If you're using Android 10 for the first time, it does not look much different than version 9. The biggest change you'll notice is that there's no moniker attached to it for delicious desserts. But even without radical new features, Android "Don & # 39; t Call It Q" shows a whole new way for the OS with new ways to navigate, customize and secure your phone. So if you do not find anything new, just look in the wrong places. Here are the best new features in Android 10 and their use.
Probably the most anticipated new feature in Android 10 is simple: the dark mode. Called a dark theme, it tilts many elements in popular Google Apps from dazzling white to black or dark gray. However, it is a bit scattered because some apps are activated automatically, while others have their own internal switches. How it works:
Ready for dark designs
- Notification shadow
- Google search widget
- Google Pay
- Keep notes [1
- Play Games
Separate dark mode available in app Settings
Not ready for dark topics
- Watch Books  Play Store
- Podcasts  Wear OS
For the apps and items that support this, you can enable the Dark theme in two ways. The fastest way is in the notification shadow. Just swipe down from the top of the screen, swipe again to expand the quick settings, and touch the dark topic icon. Alternatively, you will find a switch in the display settings. Google is already testing a dark mode for Maps and Assistant on its Android 10 site. It should not take long for the remaining apps to get support.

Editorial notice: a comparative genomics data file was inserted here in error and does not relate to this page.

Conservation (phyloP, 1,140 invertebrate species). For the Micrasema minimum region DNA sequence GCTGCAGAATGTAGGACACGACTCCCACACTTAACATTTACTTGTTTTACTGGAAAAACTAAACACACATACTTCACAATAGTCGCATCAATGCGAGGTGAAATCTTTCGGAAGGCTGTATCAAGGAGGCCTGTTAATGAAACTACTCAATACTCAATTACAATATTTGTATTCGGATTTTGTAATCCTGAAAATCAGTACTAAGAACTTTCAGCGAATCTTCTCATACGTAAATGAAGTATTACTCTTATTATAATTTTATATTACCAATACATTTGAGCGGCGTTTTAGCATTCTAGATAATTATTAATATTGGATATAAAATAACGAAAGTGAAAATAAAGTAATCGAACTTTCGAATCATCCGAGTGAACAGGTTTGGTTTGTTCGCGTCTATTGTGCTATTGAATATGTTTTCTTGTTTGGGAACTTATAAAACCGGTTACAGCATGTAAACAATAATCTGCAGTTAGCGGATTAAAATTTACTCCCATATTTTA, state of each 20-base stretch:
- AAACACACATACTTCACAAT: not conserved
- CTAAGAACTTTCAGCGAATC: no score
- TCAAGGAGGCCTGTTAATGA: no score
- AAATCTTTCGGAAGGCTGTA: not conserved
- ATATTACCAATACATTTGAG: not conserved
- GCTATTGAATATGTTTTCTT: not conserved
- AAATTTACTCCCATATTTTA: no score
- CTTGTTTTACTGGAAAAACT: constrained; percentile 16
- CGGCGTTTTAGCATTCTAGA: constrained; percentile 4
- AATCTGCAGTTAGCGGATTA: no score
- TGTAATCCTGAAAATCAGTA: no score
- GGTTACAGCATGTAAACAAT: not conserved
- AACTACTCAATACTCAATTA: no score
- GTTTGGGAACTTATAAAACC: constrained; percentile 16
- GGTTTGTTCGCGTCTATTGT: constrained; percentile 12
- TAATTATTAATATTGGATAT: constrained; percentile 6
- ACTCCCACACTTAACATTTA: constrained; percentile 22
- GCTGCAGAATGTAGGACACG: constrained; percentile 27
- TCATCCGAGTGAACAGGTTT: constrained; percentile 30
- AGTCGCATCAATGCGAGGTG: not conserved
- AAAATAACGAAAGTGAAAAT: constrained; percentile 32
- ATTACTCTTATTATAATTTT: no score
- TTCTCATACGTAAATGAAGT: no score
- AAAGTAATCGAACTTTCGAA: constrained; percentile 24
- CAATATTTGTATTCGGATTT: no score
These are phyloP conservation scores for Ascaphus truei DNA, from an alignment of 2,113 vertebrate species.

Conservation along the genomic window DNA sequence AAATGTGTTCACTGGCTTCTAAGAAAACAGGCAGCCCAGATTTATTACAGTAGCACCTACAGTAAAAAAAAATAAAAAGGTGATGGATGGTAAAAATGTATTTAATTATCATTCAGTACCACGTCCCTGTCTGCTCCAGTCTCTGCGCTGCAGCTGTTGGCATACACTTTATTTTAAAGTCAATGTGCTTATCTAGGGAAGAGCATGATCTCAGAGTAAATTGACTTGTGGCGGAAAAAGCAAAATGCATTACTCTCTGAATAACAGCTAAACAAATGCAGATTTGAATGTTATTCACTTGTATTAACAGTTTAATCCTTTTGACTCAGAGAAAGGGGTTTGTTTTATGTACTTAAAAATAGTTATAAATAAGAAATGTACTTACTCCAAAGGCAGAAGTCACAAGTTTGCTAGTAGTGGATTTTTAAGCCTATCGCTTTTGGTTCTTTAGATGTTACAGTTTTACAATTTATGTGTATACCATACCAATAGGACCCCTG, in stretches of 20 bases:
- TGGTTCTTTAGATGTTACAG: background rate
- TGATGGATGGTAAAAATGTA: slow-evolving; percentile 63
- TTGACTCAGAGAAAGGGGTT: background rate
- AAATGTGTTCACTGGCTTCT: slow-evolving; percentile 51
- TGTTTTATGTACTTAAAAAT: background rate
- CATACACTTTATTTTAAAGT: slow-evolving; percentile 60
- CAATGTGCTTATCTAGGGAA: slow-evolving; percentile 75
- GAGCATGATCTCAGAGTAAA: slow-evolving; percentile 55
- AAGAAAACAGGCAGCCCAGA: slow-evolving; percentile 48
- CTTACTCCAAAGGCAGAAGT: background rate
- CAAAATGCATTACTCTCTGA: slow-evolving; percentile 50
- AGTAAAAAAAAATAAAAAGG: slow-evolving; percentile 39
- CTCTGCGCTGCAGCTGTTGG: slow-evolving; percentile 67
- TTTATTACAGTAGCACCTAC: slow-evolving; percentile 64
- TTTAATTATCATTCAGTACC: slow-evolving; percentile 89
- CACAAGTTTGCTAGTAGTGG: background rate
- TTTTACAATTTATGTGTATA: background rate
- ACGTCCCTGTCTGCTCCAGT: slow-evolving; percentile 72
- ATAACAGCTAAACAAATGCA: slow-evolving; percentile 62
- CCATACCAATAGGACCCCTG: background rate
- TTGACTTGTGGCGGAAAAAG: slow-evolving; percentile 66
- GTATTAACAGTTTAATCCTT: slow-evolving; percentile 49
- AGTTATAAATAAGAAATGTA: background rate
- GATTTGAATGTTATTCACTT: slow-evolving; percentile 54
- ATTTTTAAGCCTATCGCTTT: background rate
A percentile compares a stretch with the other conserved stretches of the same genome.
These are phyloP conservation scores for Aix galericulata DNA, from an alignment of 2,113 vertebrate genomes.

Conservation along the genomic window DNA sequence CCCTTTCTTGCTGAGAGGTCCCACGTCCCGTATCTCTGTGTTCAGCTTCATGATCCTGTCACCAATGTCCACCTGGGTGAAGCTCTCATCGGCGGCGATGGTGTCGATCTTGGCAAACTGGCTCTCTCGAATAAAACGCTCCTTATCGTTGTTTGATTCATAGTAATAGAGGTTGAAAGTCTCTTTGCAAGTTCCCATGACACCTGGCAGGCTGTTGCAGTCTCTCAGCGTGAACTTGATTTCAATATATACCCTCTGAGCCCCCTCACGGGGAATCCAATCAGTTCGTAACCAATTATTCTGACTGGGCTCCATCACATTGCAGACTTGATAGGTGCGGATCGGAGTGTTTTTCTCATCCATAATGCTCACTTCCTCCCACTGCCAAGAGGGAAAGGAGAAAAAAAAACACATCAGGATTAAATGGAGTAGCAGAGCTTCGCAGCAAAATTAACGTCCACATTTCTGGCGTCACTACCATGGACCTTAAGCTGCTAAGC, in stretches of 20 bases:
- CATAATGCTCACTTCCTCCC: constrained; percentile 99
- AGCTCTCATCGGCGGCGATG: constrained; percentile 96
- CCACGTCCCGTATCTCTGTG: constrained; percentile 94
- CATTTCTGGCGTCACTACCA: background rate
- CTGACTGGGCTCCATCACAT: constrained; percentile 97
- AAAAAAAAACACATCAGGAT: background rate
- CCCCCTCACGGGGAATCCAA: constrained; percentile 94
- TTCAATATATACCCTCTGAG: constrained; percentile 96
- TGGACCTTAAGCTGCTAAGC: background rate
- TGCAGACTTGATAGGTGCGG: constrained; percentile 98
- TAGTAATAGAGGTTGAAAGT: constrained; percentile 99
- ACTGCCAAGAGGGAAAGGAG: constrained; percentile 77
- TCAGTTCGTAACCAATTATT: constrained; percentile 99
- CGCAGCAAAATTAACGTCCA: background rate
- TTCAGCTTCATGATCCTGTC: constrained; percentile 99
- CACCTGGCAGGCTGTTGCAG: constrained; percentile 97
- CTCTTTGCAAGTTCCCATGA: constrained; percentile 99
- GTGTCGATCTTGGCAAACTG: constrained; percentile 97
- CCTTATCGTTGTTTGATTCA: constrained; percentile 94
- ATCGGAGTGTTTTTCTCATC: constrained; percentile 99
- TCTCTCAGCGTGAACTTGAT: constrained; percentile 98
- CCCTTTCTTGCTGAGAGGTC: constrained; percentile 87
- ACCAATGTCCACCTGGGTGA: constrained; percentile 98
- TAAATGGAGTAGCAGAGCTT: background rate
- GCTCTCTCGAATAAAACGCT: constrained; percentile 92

Gesture navigation, technically started with Android 9, but for all intents and purposes, Android 10 is making its debut. That's because Google has radically overhauled its gesture system and made many changes to the way you travel.
I find gestures in the same place as before – in the system settings – but here it has a real name, gesture navigation. Last year's method, referred to in Android 9 / Pie as "Swipe on Start", is now called "two-button navigation". The navigation bar icons of the Super Old School are navigation with three buttons.
If you select Gesture Navigation, you will notice that the buttons are completely hidden and replaced by a thin line similar to the iPhone's Home screen. Here you do most of your gestures. That's why Google has optimized the entire system to reduce reliance on the Start button:
- Go Home: Swipe up from the bottom of the screen in an app.
- Change apps: Swipe left or right at the bottom of the screen.
- App Overview: Swipe up from screen and hold your finger in the middle of the screen for a second.
- Open App Drawer: On the Home screen, swipe up from the bottom of the screen, or swipe up a second time in the App Switcher.
- Summon Assistant: Swipe from the right or left corner of the screen.
Because the back button no longer appears, you're probably wondering how to go back a screen when using an app. It's simple: they swipe from both sides of the screen. So if you swipe left from the right side of the screen or right from the left side, a screen will be reset. You see an arrow animation and feel a little vibration. Then all you have to do is raise your finger to return to the next screen.